Don't Take It For Granted
By Steffen Armstrong
Laptop open, favourite music site up. That's a new band, they're great. DON'T TAKE IT FOR GRANTED. There's a lot of average bands out there. To find the good ones, sometimes you've really got to search. At the same time. Set up a garage band at school, go out gigging. We're popular now, let's sign a deal. DON'T TAKE IT FOR GRANTED. There's a lot of good bands out there, and sometimes the best don't even get found. Thankfully, we've got something you can take for Granted, they're called; Granted. A young group from Brooklyn, New York. Here are 5 things you shouldn't take for granted about them...
"Our most general goal has been to create music that strikes a tasteful balance between the more experimental and intricate music that we all listen to individually, and the pop sound that is so clearly appealing to most people out there".
This is a band consisting of real, proper musicians. That's becoming increasingly rare. By proper I mean master of their instruments, shining examples of their craft. Listening to the new record Bird's Eye you can hear how intricate the smaller details are. Take the counterpoint on a song like Sarah's House. It's not an easy task to create something harmonious, intricate, exciting, polyphonic, with just a few instruments. These guys are real musicians.
"We are surprised by how little thrash there is on the album considering how much heavy music most of the band mates listens to. Henry, our drummer, is definitely a thrashing force to be reckoned with, a feral entity to say the least, but also quite advanced, and so we end up more with a dynamic of restraint and only occasional moments of thrash".
The best live bands understand what it means to rock it, thrash it out, go mental. But the very best bands understand that recreating this live scene on a record is a different skill altogether. It's not just the playing of it that counts, it's the ability to record thrash in the right way which makes the difference. Thankfully Bird's Eye is no stranger to this fine art. Things first get heavy mid-way into the record on the track Brother. The drumming is standout. The transition into the verse is sensitive and calculated. The song, is great.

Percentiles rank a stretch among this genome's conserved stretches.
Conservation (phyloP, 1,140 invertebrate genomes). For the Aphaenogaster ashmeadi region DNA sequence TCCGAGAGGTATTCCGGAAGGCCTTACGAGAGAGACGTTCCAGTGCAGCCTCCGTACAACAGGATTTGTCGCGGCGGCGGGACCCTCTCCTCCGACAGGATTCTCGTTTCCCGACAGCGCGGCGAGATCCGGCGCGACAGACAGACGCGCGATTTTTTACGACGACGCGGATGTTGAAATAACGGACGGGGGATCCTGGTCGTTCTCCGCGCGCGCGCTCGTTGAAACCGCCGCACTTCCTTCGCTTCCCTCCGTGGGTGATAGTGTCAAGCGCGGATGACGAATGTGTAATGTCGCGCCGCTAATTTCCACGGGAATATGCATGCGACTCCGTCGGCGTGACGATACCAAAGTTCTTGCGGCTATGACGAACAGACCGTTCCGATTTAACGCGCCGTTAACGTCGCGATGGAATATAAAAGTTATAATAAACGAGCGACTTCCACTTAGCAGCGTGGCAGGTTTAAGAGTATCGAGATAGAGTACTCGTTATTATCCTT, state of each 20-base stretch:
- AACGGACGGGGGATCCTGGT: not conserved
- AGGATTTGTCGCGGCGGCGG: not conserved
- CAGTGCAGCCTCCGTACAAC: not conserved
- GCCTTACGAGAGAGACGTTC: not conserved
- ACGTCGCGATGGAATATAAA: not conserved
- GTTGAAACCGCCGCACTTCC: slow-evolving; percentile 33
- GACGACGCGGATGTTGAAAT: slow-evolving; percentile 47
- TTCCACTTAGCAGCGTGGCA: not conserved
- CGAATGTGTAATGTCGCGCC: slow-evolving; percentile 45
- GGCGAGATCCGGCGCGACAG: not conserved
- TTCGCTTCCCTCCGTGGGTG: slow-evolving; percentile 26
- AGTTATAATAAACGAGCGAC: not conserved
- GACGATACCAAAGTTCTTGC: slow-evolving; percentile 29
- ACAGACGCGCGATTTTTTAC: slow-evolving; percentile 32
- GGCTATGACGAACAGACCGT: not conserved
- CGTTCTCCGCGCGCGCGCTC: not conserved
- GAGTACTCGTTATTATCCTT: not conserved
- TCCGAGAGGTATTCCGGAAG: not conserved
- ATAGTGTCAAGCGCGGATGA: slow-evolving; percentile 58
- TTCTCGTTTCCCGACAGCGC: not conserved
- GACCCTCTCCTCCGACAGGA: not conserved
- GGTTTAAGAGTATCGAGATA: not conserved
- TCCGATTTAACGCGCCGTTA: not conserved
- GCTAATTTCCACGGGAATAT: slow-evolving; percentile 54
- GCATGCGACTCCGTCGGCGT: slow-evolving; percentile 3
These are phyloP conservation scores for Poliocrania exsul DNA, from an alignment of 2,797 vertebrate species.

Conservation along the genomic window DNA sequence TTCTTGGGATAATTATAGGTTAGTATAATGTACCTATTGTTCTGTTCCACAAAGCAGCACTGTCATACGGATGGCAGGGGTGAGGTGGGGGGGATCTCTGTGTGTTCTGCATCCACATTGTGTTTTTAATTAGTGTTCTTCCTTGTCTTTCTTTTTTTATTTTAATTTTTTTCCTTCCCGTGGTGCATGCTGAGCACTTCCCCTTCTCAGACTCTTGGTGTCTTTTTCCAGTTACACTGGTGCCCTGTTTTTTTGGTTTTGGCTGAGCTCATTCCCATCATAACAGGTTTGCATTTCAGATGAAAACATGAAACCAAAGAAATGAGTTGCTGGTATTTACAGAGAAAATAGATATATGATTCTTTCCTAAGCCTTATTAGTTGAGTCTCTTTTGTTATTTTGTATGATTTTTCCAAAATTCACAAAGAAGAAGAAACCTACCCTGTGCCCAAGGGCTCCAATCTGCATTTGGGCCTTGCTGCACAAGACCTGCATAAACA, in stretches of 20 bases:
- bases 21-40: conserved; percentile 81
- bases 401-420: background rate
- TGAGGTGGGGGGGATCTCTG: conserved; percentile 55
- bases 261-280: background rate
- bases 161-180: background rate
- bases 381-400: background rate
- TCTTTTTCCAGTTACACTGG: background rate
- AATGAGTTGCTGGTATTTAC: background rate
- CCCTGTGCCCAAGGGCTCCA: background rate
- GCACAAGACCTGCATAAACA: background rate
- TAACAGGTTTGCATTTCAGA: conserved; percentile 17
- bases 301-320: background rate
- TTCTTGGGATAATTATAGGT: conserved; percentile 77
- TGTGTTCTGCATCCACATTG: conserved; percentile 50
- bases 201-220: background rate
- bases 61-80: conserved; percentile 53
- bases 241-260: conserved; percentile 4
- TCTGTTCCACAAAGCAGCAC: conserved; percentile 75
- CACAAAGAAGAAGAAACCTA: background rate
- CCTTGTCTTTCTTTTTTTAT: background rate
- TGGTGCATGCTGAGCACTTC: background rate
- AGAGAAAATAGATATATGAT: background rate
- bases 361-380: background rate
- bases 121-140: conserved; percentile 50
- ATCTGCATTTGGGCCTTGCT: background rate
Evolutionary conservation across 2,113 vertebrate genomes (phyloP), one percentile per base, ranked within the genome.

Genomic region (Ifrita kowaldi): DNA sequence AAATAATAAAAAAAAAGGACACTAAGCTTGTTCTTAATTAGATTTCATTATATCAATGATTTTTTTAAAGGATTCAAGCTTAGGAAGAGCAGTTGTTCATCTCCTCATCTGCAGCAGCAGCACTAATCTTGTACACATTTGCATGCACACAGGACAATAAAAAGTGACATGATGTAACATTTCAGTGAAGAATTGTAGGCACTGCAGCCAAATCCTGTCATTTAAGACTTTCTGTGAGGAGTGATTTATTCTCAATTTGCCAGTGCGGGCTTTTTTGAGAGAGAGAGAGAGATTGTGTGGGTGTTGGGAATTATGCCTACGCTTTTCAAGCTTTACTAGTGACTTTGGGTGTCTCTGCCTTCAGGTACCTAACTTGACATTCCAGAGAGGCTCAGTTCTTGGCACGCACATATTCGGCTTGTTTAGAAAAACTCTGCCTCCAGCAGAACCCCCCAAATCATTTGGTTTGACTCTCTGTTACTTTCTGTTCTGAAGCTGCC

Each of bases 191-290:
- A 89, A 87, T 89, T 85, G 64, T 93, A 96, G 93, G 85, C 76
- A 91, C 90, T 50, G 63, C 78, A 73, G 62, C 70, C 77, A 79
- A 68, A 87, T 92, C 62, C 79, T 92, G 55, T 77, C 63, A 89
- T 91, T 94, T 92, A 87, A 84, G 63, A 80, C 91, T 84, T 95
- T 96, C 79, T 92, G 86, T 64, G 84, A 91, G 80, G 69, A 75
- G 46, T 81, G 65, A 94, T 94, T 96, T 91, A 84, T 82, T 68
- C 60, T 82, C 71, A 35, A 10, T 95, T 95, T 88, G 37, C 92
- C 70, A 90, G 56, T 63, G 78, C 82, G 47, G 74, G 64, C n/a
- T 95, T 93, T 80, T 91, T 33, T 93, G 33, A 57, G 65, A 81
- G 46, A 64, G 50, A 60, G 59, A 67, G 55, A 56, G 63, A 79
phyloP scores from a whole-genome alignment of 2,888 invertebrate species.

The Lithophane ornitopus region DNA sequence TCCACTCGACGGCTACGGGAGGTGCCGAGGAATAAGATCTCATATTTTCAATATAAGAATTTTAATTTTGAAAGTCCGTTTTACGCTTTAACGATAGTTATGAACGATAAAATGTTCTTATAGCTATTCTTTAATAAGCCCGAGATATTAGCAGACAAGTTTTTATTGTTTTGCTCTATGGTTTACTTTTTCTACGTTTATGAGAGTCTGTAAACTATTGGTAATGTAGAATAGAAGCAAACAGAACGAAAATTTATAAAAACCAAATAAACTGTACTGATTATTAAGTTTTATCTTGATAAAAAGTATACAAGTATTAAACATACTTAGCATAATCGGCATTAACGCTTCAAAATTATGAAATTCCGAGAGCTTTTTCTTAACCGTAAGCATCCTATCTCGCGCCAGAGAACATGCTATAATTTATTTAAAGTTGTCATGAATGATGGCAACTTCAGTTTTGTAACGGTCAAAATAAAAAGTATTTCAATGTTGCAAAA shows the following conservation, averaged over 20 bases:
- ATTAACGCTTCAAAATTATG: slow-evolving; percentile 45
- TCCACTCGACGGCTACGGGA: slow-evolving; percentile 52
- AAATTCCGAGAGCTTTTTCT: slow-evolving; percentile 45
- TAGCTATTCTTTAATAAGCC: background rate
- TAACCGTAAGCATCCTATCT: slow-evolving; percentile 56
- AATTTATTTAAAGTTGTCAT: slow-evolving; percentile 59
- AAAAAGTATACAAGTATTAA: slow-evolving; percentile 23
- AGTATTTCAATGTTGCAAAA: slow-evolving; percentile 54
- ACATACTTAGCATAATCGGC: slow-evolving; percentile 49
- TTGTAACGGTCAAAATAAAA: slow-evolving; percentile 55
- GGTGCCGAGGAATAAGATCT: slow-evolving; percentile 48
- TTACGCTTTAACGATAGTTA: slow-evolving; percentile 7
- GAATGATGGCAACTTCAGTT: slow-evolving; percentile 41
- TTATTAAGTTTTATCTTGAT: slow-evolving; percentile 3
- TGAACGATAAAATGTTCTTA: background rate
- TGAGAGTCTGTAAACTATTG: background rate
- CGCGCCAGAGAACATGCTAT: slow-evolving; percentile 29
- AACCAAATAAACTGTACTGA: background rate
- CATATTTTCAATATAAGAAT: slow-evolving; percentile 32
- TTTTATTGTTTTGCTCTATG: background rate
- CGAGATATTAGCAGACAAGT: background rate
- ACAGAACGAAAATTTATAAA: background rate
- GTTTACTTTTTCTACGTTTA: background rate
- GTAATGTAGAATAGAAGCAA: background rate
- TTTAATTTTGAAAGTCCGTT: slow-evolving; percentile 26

"Lyrics are the most personal aspect of our music: they are largely individual efforts from either Noah or Finn. Both these front men being big appreciators of depth in the general sense, be it found in people, art, or water, it is no surprise that a lot of thought and intent goes into the crafting of lyrics. I think one of the accomplishments we are most proud of in songs is the way catchiness doesn't succumb to the pressure of banality".
Once you've got good music, you need good lyrics to match. That doesn't come easy, but then Noah or Finn don't seem to struggle in that department either. Listen to Crosswords and take the lyrics in other that lovely calming guitar riff. If it got any better it'd be in an anthology. It's not just the lyrics alone though, the delivery is where the real magic happens. It's poetry they live and breathe and that does come across in their delivery.
"I think it’s fair to say our favourite track right now is the last track, Give and Receive. Noah wrote it pretty much all on his own; that's why we call him the Think Tank, and we never played it live. it was the last song we wrote for the album, and after living with most of the other songs for the better part of a year, perhaps the last one we aren't totally sick of".
The guys are young, and it suits their approach. Playful, fun, energised. But to release a full 9 track and not go completely mad is something even the best bands struggle to do. That's why there's years between releases. Completing a long play record requires you to be able to keep the "theme" running throughout. How often do we come across a band with great promise, but who ultimately disappoint because the release is all over the place, like a compilation disc? Bird's Eye is tight, secure, and confident. The final song Give and Rescue epitomises this.
"This is really an easy question. Joel and I can loop Waking Up To Hand Grenades while riding tandem on our scooter through the streets of residential neighborhoods, waving to pedestrians, and pointing out striking facades or notable spectacles. Then we will settle down for a nice meal amounting to exactly 100 dollars including tip and, in a change of heart, Joel will soberly reflect on the life of an aging musician as we listen to BJM's gorgeous ballad Swallow Tail off of If I Love You".
Confused? Good. We asked the following question..."we're going to give you $100, a mod scooter, and Joel Gion from BJM for 1 night only. What will you do with all of these fantastic things"?